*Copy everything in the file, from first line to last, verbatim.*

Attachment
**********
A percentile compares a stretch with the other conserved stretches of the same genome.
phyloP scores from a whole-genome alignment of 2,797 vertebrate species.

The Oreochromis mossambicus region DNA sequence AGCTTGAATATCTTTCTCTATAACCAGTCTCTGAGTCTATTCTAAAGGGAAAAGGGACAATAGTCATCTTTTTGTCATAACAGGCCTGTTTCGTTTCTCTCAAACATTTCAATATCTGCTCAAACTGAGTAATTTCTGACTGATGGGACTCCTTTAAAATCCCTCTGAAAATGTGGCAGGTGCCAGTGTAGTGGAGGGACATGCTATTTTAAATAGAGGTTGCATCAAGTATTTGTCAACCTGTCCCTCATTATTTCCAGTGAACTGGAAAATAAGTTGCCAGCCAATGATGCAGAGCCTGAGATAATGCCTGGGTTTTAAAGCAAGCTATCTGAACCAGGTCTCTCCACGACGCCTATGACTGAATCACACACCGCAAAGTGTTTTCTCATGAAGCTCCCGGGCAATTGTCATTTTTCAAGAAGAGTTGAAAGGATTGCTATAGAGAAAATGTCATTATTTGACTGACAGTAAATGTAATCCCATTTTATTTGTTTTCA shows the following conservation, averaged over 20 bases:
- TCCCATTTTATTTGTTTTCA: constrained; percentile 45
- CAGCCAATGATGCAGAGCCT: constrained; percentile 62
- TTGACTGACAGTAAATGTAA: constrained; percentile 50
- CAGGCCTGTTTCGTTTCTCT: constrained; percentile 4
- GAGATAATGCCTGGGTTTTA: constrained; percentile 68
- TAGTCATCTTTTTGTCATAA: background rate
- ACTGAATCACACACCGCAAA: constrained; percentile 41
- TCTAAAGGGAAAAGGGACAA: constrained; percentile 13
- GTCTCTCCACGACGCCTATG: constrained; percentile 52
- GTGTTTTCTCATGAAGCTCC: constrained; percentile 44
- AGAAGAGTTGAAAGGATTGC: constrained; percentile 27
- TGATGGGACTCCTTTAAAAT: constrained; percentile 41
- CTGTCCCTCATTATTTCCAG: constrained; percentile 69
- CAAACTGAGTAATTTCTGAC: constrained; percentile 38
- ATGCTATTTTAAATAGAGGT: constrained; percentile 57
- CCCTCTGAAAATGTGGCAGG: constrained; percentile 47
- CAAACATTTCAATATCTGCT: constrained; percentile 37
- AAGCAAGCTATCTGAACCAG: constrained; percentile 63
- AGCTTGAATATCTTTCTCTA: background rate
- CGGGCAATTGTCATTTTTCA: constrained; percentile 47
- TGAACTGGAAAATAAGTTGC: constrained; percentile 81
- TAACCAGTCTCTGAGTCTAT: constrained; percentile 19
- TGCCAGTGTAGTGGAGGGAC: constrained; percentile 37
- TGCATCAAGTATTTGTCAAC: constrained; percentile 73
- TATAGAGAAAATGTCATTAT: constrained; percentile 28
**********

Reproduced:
A percentile compares a stretch with the other conserved stretches of the same genome.
phyloP scores from a whole-genome alignment of 2,797 vertebrate species.

The Oreochromis mossambicus region DNA sequence AGCTTGAATATCTTTCTCTATAACCAGTCTCTGAGTCTATTCTAAAGGGAAAAGGGACAATAGTCATCTTTTTGTCATAACAGGCCTGTTTCGTTTCTCTCAAACATTTCAATATCTGCTCAAACTGAGTAATTTCTGACTGATGGGACTCCTTTAAAATCCCTCTGAAAATGTGGCAGGTGCCAGTGTAGTGGAGGGACATGCTATTTTAAATAGAGGTTGCATCAAGTATTTGTCAACCTGTCCCTCATTATTTCCAGTGAACTGGAAAATAAGTTGCCAGCCAATGATGCAGAGCCTGAGATAATGCCTGGGTTTTAAAGCAAGCTATCTGAACCAGGTCTCTCCACGACGCCTATGACTGAATCACACACCGCAAAGTGTTTTCTCATGAAGCTCCCGGGCAATTGTCATTTTTCAAGAAGAGTTGAAAGGATTGCTATAGAGAAAATGTCATTATTTGACTGACAGTAAATGTAATCCCATTTTATTTGTTTTCA shows the following conservation, averaged over 20 bases:
- TCCCATTTTATTTGTTTTCA: constrained; percentile 45
- CAGCCAATGATGCAGAGCCT: constrained; percentile 62
- TTGACTGACAGTAAATGTAA: constrained; percentile 50
- CAGGCCTGTTTCGTTTCTCT: constrained; percentile 4
- GAGATAATGCCTGGGTTTTA: constrained; percentile 68
- TAGTCATCTTTTTGTCATAA: background rate
- ACTGAATCACACACCGCAAA: constrained; percentile 41
- TCTAAAGGGAAAAGGGACAA: constrained; percentile 13
- GTCTCTCCACGACGCCTATG: constrained; percentile 52
- GTGTTTTCTCATGAAGCTCC: constrained; percentile 44
- AGAAGAGTTGAAAGGATTGC: constrained; percentile 27
- TGATGGGACTCCTTTAAAAT: constrained; percentile 41
- CTGTCCCTCATTATTTCCAG: constrained; percentile 69
- CAAACTGAGTAATTTCTGAC: constrained; percentile 38
- ATGCTATTTTAAATAGAGGT: constrained; percentile 57
- CCCTCTGAAAATGTGGCAGG: constrained; percentile 47
- CAAACATTTCAATATCTGCT: constrained; percentile 37
- AAGCAAGCTATCTGAACCAG: constrained; percentile 63
- AGCTTGAATATCTTTCTCTA: background rate
- CGGGCAATTGTCATTTTTCA: constrained; percentile 47
- TGAACTGGAAAATAAGTTGC: constrained; percentile 81
- TAACCAGTCTCTGAGTCTAT: constrained; percentile 19
- TGCCAGTGTAGTGGAGGGAC: constrained; percentile 37
- TGCATCAAGTATTTGTCAAC: constrained; percentile 73
- TATAGAGAAAATGTCATTAT: constrained; percentile 28